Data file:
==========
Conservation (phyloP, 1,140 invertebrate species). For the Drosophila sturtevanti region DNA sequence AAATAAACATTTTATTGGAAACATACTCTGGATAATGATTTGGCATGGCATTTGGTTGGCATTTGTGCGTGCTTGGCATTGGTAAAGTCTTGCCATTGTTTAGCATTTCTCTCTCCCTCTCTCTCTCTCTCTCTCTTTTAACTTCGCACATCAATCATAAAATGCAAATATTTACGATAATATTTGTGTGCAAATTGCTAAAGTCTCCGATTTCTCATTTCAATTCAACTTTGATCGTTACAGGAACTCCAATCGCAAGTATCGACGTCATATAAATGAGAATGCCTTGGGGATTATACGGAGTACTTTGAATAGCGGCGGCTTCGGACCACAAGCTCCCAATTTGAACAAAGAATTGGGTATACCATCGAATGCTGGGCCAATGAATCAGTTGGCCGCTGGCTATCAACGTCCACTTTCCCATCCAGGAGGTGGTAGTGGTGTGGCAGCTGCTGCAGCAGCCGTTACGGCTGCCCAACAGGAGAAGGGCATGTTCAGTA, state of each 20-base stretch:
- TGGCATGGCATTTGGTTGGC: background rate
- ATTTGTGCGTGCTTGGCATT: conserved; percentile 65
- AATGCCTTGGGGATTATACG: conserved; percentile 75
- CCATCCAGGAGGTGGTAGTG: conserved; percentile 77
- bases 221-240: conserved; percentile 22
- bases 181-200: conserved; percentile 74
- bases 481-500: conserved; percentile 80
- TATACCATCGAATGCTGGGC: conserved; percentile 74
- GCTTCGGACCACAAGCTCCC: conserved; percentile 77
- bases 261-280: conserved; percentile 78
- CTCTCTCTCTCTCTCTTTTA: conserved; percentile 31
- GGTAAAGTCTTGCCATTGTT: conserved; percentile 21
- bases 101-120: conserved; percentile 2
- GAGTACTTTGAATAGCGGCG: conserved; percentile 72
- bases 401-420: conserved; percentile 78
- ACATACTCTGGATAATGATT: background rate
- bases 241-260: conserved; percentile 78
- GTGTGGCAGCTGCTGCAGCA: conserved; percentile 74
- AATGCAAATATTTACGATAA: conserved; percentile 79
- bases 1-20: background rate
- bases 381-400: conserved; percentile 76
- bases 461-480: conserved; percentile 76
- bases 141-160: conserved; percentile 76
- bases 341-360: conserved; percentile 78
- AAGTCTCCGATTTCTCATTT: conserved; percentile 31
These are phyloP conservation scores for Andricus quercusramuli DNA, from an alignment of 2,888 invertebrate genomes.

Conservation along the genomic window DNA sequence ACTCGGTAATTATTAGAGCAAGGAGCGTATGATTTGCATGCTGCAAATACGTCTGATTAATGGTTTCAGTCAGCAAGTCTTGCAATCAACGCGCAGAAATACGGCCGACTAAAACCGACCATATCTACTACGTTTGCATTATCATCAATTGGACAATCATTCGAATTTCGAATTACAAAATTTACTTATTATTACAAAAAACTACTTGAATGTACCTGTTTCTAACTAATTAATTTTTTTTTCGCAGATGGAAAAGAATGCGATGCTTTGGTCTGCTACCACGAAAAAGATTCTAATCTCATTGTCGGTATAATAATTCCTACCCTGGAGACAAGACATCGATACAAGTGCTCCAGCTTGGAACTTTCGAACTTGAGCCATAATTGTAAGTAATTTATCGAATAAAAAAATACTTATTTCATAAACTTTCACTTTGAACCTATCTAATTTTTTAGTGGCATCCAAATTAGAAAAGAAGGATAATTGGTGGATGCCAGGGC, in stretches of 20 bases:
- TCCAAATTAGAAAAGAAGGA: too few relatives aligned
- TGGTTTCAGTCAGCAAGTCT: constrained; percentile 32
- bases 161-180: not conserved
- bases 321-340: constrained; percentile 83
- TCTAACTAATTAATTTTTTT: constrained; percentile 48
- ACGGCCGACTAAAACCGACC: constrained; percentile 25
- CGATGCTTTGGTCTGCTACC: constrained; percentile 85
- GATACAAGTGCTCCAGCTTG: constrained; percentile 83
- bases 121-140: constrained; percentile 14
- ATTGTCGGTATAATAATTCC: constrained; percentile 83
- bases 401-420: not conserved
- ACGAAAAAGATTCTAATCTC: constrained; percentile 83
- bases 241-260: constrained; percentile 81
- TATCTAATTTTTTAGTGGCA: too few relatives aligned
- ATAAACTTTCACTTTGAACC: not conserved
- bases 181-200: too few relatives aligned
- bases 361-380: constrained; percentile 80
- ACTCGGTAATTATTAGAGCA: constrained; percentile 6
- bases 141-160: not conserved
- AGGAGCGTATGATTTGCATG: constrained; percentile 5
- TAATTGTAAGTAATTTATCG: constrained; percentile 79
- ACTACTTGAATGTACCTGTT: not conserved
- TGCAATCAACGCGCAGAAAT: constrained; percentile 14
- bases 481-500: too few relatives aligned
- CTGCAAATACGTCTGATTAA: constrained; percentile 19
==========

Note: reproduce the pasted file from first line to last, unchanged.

Conservation (phyloP, 1,140 invertebrate species). For the Drosophila sturtevanti region DNA sequence AAATAAACATTTTATTGGAAACATACTCTGGATAATGATTTGGCATGGCATTTGGTTGGCATTTGTGCGTGCTTGGCATTGGTAAAGTCTTGCCATTGTTTAGCATTTCTCTCTCCCTCTCTCTCTCTCTCTCTCTTTTAACTTCGCACATCAATCATAAAATGCAAATATTTACGATAATATTTGTGTGCAAATTGCTAAAGTCTCCGATTTCTCATTTCAATTCAACTTTGATCGTTACAGGAACTCCAATCGCAAGTATCGACGTCATATAAATGAGAATGCCTTGGGGATTATACGGAGTACTTTGAATAGCGGCGGCTTCGGACCACAAGCTCCCAATTTGAACAAAGAATTGGGTATACCATCGAATGCTGGGCCAATGAATCAGTTGGCCGCTGGCTATCAACGTCCACTTTCCCATCCAGGAGGTGGTAGTGGTGTGGCAGCTGCTGCAGCAGCCGTTACGGCTGCCCAACAGGAGAAGGGCATGTTCAGTA, state of each 20-base stretch:
- TGGCATGGCATTTGGTTGGC: background rate
- ATTTGTGCGTGCTTGGCATT: conserved; percentile 65
- AATGCCTTGGGGATTATACG: conserved; percentile 75
- CCATCCAGGAGGTGGTAGTG: conserved; percentile 77
- bases 221-240: conserved; percentile 22
- bases 181-200: conserved; percentile 74
- bases 481-500: conserved; percentile 80
- TATACCATCGAATGCTGGGC: conserved; percentile 74
- GCTTCGGACCACAAGCTCCC: conserved; percentile 77
- bases 261-280: conserved; percentile 78
- CTCTCTCTCTCTCTCTTTTA: conserved; percentile 31
- GGTAAAGTCTTGCCATTGTT: conserved; percentile 21
- bases 101-120: conserved; percentile 2
- GAGTACTTTGAATAGCGGCG: conserved; percentile 72
- bases 401-420: conserved; percentile 78
- ACATACTCTGGATAATGATT: background rate
- bases 241-260: conserved; percentile 78
- GTGTGGCAGCTGCTGCAGCA: conserved; percentile 74
- AATGCAAATATTTACGATAA: conserved; percentile 79
- bases 1-20: background rate
- bases 381-400: conserved; percentile 76
- bases 461-480: conserved; percentile 76
- bases 141-160: conserved; percentile 76
- bases 341-360: conserved; percentile 78
- AAGTCTCCGATTTCTCATTT: conserved; percentile 31
These are phyloP conservation scores for Andricus quercusramuli DNA, from an alignment of 2,888 invertebrate genomes.

Conservation along the genomic window DNA sequence ACTCGGTAATTATTAGAGCAAGGAGCGTATGATTTGCATGCTGCAAATACGTCTGATTAATGGTTTCAGTCAGCAAGTCTTGCAATCAACGCGCAGAAATACGGCCGACTAAAACCGACCATATCTACTACGTTTGCATTATCATCAATTGGACAATCATTCGAATTTCGAATTACAAAATTTACTTATTATTACAAAAAACTACTTGAATGTACCTGTTTCTAACTAATTAATTTTTTTTTCGCAGATGGAAAAGAATGCGATGCTTTGGTCTGCTACCACGAAAAAGATTCTAATCTCATTGTCGGTATAATAATTCCTACCCTGGAGACAAGACATCGATACAAGTGCTCCAGCTTGGAACTTTCGAACTTGAGCCATAATTGTAAGTAATTTATCGAATAAAAAAATACTTATTTCATAAACTTTCACTTTGAACCTATCTAATTTTTTAGTGGCATCCAAATTAGAAAAGAAGGATAATTGGTGGATGCCAGGGC, in stretches of 20 bases:
- TCCAAATTAGAAAAGAAGGA: too few relatives aligned
- TGGTTTCAGTCAGCAAGTCT: constrained; percentile 32
- bases 161-180: not conserved
- bases 321-340: constrained; percentile 83
- TCTAACTAATTAATTTTTTT: constrained; percentile 48
- ACGGCCGACTAAAACCGACC: constrained; percentile 25
- CGATGCTTTGGTCTGCTACC: constrained; percentile 85
- GATACAAGTGCTCCAGCTTG: constrained; percentile 83
- bases 121-140: constrained; percentile 14
- ATTGTCGGTATAATAATTCC: constrained; percentile 83
- bases 401-420: not conserved
- ACGAAAAAGATTCTAATCTC: constrained; percentile 83
- bases 241-260: constrained; percentile 81
- TATCTAATTTTTTAGTGGCA: too few relatives aligned
- ATAAACTTTCACTTTGAACC: not conserved
- bases 181-200: too few relatives aligned
- bases 361-380: constrained; percentile 80
- ACTCGGTAATTATTAGAGCA: constrained; percentile 6
- bases 141-160: not conserved
- AGGAGCGTATGATTTGCATG: constrained; percentile 5
- TAATTGTAAGTAATTTATCG: constrained; percentile 79
- ACTACTTGAATGTACCTGTT: not conserved
- TGCAATCAACGCGCAGAAAT: constrained; percentile 14
- bases 481-500: too few relatives aligned
- CTGCAAATACGTCTGATTAA: constrained; percentile 19